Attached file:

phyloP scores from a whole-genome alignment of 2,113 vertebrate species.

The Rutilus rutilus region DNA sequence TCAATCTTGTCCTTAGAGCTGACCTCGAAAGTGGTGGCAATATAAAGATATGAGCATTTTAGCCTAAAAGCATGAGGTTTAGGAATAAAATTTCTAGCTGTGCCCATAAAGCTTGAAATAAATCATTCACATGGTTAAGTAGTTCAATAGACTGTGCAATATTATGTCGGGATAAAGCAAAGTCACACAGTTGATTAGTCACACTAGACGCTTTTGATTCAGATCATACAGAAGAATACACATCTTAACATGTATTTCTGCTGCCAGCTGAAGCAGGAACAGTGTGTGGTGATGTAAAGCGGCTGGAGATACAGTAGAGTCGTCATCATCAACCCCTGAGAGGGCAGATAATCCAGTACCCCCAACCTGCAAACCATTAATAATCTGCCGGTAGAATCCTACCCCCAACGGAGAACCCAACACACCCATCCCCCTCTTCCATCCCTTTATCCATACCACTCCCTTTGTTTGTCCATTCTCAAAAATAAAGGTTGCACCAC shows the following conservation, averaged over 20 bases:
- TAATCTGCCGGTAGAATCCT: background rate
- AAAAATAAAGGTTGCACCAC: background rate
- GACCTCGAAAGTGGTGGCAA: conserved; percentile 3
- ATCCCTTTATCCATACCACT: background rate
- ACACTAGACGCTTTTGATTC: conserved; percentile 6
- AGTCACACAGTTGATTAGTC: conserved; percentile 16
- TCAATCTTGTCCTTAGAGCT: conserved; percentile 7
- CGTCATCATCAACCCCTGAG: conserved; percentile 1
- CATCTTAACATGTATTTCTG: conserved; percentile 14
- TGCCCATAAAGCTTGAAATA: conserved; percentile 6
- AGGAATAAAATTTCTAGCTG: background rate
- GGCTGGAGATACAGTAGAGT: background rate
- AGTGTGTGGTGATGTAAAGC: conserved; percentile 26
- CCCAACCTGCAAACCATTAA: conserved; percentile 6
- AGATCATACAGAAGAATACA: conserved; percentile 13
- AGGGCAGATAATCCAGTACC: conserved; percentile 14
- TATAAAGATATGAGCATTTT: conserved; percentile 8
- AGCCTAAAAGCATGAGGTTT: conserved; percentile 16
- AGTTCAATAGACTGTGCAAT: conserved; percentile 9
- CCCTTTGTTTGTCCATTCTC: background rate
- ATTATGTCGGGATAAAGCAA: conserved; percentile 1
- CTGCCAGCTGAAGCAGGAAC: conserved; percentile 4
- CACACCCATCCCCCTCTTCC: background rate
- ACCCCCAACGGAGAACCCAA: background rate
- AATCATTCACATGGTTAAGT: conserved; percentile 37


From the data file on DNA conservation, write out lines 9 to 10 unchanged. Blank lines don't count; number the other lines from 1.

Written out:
- TCAATCTTGTCCTTAGAGCT: conserved; percentile 7
- CGTCATCATCAACCCCTGAG: conserved; percentile 1